As I sit on the fraying green timber of the school bench and hold my gaze at roughly 45 degrees ahead of me in order to avoid eye contact, I feel the wind lightly lapping at my face as I try once again to figure out why. The ghost of the barren light released from the hallway finally seals the threat of settling in my bones and I feel sick and stricken with an anaemic melancholy. I try to figure out why we deserved this, but what I don’t need to figure out, is “why” in the literal, causative sense. Nor guess as to whom is responsible.

We all know the answer to that.

When Ed got home the realisation finally hit him: he wasn’t coming back from this. The hour and a half spent in the boardroom had started to dissociate into opaque fragments of impressions in his memory as the constellations of his language loosened tether and left him mute. He paces back and forth in socks and loosened tie across the varnished wood of his one-person apartment, in and out of the lamp light. Such fragments are like formless canopies in a night the moon cannot illuminate, islands travelling far and further distant as a breath tangles in vapour only to die at the tip of a tongue. The irony of the situation is not lost on him.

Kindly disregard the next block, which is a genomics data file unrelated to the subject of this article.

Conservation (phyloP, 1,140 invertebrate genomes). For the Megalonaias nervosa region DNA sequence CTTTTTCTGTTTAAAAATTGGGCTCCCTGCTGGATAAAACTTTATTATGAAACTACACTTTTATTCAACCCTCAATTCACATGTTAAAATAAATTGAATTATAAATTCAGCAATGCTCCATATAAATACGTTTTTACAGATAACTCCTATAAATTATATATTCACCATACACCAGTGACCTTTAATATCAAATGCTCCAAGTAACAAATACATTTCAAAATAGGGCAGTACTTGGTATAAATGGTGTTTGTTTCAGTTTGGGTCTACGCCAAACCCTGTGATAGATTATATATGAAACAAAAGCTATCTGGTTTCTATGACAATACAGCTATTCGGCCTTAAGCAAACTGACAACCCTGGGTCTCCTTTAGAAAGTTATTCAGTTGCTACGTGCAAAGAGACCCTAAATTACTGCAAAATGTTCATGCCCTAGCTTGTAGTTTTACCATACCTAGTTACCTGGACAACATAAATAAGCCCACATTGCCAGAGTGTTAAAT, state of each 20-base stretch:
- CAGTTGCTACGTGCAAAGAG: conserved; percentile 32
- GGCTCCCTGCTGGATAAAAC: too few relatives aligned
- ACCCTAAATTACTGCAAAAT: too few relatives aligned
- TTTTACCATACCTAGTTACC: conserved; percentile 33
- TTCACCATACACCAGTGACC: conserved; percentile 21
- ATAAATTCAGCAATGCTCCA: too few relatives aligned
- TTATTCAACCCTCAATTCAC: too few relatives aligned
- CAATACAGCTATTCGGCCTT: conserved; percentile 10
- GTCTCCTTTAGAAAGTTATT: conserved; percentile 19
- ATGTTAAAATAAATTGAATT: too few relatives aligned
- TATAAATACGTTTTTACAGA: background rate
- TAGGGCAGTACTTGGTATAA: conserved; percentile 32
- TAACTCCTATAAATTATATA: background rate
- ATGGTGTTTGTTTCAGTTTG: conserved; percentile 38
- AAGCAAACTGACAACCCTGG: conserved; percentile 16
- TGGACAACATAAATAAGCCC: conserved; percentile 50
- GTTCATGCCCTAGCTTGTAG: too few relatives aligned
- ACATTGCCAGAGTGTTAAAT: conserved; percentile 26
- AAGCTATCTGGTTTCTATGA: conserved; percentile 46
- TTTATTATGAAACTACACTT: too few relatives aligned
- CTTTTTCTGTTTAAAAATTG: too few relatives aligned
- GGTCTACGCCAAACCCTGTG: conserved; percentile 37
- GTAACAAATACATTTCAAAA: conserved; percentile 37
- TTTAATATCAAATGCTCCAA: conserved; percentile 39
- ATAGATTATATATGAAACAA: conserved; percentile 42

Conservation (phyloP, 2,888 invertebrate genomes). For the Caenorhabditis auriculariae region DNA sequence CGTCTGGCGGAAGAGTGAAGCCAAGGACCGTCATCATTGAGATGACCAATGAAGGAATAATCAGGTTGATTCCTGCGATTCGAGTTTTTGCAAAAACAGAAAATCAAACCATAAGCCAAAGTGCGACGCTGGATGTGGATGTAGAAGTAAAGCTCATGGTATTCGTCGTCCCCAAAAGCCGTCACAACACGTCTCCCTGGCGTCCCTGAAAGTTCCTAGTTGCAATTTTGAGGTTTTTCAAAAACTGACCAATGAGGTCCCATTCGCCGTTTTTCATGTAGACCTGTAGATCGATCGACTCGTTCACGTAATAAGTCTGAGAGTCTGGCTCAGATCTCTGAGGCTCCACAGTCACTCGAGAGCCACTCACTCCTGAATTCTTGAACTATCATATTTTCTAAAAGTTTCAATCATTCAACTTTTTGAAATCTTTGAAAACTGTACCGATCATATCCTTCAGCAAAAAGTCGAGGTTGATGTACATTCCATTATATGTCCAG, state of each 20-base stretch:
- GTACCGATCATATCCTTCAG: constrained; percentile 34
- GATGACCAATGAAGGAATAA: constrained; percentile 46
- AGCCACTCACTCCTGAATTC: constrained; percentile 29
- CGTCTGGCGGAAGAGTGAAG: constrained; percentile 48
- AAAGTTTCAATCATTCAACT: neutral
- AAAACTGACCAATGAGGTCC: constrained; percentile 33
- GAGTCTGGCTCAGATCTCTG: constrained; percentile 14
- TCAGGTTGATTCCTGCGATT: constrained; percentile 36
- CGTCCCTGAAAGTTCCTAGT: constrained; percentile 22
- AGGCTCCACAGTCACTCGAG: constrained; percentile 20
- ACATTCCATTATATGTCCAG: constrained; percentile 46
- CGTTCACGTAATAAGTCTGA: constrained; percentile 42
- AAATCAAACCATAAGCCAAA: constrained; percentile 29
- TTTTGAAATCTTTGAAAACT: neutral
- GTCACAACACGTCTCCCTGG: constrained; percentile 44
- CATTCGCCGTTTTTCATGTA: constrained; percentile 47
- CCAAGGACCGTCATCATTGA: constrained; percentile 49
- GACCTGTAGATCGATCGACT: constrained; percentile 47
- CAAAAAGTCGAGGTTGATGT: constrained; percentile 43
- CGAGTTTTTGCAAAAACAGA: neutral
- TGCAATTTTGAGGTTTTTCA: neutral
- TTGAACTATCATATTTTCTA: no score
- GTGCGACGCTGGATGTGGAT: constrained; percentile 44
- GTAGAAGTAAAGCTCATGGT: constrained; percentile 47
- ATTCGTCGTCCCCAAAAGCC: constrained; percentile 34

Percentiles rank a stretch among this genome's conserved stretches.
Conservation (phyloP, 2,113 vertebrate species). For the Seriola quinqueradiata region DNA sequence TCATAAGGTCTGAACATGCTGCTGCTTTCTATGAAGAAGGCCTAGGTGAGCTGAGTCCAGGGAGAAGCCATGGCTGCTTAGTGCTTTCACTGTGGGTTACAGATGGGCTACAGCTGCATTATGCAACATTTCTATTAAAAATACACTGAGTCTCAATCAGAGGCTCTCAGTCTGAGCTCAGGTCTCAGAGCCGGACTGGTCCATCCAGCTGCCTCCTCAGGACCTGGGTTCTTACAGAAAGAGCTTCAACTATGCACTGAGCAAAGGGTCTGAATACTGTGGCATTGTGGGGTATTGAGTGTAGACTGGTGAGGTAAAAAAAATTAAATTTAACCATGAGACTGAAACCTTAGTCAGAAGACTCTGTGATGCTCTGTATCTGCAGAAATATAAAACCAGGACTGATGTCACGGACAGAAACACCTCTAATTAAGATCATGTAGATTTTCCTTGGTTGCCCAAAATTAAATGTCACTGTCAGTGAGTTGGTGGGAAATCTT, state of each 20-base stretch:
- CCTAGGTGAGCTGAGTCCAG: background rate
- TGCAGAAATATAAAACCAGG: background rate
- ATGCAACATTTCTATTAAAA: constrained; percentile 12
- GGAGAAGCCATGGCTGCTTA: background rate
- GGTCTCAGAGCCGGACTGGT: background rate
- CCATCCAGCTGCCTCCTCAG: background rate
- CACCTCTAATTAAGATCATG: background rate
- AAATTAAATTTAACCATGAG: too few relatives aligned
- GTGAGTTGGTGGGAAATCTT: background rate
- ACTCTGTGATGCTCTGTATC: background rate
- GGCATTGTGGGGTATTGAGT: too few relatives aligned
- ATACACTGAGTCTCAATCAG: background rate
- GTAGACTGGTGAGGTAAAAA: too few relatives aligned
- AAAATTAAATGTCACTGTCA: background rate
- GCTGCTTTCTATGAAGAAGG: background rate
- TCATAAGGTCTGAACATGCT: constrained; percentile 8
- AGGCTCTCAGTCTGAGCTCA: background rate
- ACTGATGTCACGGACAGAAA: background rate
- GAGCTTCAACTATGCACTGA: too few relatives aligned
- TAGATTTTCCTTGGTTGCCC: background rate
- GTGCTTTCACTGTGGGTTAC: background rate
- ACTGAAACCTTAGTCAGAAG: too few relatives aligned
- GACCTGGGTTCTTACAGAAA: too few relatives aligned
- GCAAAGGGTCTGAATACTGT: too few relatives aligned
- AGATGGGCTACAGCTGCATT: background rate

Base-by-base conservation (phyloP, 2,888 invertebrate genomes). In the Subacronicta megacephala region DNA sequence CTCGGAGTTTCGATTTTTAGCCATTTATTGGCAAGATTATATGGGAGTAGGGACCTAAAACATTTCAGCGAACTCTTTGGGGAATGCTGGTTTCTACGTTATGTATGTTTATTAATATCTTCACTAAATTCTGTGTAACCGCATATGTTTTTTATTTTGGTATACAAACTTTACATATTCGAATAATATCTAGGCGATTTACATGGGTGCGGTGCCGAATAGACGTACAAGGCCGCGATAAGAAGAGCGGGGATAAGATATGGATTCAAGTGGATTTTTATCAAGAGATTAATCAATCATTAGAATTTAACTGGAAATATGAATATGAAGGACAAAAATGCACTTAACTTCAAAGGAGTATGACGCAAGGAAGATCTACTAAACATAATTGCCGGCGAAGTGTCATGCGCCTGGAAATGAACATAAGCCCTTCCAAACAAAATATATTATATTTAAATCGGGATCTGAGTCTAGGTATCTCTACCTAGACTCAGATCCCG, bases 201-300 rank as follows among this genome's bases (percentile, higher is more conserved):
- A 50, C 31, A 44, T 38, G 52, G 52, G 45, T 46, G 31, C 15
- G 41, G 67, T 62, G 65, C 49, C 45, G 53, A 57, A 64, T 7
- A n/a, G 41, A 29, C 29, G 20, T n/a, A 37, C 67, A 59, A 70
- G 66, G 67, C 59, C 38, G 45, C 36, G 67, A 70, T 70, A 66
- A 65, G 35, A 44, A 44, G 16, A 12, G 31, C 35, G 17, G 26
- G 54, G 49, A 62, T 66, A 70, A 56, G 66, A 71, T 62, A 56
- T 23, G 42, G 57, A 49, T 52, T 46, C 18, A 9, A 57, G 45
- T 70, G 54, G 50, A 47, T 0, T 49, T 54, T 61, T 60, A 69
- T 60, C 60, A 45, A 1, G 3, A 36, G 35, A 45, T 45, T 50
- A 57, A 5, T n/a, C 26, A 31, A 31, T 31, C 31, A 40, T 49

Soon he has to steady himself at the corner of his kitchen counter as his introspection pulls a shard of memory toward him. The impression of his closed fist, his sight diffuse and sickly begins to rise through the heat of an uncontrollable anger. The tinder of his attention suddenly catches alight. He remembers the words and sentences swarming around him like antagonised bees smoked out of a hive.

…can someone tell me exactly what the fuck we are talking about here”